Jumpy Dolls

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Jumpy Dolls

The all-around best practice I used this year was an activity called
"Jumpy Dolls". I adapted this activity from one that I found online. In
the original activity, student make a puppet out of cardboard to model
the skeletal system and it had literally no guidelines or instructions.
To adapt the activity for my class, I laid out a variety of materials
such as craft sticks, yarn, metal fasteners or brads, rubber bands, and
other craft supplies. I gave my students the task of creating a puppet
that could perform at least five jumping jacks by pulling a single
string above the head. The objective for my students was to understand
how the muscular system and skeletal system work together to move the
body. I was amazed at the creativity my students demonstrated with this
activity. This was a cooperative learning activity in which students
had to work in teams to accomplish the task. By not giving my students
instructions, they have to use creative problem solving skills to get
their doll to do jumping jacks. To assess student learning, I had
students complete a self assessment in which they analyze their own
strengths and weaknesses when it came to working with their team to
solve the problem. They also completed a peer assessment to analyze
teammate strengths and weaknesses. Each student also had to write and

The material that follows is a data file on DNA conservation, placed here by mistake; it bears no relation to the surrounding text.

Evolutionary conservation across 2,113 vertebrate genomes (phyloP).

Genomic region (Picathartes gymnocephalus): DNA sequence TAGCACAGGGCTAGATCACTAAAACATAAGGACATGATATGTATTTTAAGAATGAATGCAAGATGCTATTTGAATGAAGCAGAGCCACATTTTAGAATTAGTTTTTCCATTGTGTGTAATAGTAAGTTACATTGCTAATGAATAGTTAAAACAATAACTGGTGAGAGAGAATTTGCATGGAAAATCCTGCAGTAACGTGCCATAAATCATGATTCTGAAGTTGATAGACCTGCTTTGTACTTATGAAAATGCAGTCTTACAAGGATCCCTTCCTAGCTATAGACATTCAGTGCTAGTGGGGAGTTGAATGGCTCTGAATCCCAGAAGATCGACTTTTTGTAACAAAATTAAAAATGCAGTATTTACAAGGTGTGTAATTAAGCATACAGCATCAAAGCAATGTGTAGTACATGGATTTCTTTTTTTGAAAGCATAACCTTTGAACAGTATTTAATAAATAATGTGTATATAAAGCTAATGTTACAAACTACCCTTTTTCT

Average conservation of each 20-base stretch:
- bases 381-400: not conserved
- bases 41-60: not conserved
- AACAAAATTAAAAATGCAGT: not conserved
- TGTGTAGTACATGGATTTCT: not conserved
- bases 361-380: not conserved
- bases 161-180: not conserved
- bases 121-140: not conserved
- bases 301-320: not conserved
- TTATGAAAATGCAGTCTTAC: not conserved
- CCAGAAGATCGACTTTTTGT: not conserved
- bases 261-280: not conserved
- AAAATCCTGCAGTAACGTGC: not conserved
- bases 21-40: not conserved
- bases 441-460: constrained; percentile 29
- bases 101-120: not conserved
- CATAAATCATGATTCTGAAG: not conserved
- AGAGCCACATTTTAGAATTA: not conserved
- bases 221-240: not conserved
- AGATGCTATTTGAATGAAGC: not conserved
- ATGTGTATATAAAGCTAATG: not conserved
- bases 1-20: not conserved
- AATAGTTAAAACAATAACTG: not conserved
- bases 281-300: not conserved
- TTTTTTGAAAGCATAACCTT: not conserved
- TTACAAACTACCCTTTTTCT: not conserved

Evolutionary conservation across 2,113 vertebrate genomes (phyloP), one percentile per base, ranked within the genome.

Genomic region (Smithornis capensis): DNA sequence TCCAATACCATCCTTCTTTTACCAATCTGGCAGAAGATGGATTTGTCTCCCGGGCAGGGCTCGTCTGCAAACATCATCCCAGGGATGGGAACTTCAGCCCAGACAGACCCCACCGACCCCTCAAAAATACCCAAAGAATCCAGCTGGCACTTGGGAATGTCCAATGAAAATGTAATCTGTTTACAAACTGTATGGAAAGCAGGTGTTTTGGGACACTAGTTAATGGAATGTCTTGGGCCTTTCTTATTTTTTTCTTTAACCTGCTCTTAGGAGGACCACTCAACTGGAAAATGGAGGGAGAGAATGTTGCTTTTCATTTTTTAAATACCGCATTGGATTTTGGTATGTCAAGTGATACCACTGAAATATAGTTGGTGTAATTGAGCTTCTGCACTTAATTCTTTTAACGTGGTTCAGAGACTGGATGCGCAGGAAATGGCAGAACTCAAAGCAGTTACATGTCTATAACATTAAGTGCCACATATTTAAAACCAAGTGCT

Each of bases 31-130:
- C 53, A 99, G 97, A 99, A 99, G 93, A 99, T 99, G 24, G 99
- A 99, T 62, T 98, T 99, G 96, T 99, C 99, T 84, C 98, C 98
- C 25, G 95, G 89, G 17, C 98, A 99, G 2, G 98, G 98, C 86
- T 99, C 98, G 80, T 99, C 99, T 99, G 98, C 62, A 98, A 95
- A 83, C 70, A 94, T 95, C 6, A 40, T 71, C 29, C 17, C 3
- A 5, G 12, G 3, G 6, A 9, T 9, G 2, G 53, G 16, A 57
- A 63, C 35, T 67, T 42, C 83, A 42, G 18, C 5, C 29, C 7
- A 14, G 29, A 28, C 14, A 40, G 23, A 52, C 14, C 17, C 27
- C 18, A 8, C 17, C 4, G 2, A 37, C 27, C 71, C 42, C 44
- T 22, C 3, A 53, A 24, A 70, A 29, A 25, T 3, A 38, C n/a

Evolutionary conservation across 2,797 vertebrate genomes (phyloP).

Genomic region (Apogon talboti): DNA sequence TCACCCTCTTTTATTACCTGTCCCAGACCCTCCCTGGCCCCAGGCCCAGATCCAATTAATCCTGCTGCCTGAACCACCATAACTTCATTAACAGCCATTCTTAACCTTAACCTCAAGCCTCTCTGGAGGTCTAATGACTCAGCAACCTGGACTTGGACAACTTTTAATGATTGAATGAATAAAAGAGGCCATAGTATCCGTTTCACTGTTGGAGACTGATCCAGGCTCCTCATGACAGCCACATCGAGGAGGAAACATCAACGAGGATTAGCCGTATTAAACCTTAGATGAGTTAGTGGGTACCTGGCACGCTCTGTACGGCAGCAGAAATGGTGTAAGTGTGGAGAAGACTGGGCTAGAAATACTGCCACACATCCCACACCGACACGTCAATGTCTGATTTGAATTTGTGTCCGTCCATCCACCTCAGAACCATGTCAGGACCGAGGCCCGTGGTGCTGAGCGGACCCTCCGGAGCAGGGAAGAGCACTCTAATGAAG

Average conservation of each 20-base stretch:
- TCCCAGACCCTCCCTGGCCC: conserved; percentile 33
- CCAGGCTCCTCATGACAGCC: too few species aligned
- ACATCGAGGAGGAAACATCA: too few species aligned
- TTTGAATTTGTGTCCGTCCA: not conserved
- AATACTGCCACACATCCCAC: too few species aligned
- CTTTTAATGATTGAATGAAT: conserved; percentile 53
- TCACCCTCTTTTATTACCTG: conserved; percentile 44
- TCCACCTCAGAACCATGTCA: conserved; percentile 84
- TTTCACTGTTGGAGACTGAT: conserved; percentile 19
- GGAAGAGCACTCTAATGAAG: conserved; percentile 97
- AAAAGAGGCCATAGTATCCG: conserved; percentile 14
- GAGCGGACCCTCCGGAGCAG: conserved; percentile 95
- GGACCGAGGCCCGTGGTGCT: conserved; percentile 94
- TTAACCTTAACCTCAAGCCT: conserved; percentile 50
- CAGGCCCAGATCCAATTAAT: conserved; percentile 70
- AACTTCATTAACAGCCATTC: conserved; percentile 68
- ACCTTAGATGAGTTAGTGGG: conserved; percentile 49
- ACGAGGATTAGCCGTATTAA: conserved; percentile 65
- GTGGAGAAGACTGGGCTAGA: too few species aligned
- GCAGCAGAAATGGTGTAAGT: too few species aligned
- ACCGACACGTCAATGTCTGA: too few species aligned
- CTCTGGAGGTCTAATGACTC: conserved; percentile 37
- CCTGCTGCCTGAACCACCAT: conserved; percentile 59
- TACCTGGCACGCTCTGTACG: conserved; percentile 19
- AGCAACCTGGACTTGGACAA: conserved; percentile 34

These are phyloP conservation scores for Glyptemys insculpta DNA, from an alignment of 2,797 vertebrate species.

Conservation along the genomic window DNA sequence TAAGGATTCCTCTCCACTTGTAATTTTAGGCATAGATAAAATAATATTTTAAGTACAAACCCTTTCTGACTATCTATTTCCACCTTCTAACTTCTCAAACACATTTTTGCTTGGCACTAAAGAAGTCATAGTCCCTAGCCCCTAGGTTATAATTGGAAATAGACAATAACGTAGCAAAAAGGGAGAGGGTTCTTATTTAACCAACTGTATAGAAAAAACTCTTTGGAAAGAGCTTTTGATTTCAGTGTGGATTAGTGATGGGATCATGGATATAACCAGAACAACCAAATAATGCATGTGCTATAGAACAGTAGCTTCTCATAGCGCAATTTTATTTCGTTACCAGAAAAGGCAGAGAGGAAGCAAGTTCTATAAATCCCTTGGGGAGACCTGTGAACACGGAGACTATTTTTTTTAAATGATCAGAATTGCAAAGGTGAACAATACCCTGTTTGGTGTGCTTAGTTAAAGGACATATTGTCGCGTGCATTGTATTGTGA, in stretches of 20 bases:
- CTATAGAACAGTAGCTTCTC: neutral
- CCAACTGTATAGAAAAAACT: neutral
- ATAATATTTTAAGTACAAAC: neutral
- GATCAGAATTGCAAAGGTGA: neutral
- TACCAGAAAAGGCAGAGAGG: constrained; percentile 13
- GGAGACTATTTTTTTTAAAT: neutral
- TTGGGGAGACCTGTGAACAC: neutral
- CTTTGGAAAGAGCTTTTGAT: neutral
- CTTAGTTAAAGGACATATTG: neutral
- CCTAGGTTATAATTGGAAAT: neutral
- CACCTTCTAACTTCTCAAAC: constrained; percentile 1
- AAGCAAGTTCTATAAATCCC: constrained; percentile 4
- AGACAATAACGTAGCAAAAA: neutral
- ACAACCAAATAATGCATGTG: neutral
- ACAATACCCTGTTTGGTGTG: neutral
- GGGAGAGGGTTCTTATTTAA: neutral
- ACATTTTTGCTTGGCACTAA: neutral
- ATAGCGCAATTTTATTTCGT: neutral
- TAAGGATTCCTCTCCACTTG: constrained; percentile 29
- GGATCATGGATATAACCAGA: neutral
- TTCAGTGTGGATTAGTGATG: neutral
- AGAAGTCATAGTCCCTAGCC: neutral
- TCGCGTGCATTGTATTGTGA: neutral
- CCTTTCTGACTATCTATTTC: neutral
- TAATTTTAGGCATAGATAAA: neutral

essay explaining the similarities between their jumpy doll and the
human body. In the essay they had to include an explanation of what
each part of their jumpy doll represented in the human body. It was
wonderful to see my students make connections between, for example,
craft sticks and bones or metal fasteners and joints or rubber bands
and muscles. It was also incredible to read their explanations of
movement in the human and how they had to connect string or rubber
bands to joints in order to make their dolls be able to move arms and
legs simultaneously in a jumping jack.
I even had a couple of teams that used a drinking straw along the
"spine" of their doll and threaded string through it. In their essay
they explained that the string was the spinal cord that sent the
message for muscles to move, which was an excellent lead in to my next
lesson on the nervous system.

Tiffany Nichols
Middle School Science
Carr Elementary and Middle School

				
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posted:6/3/2010
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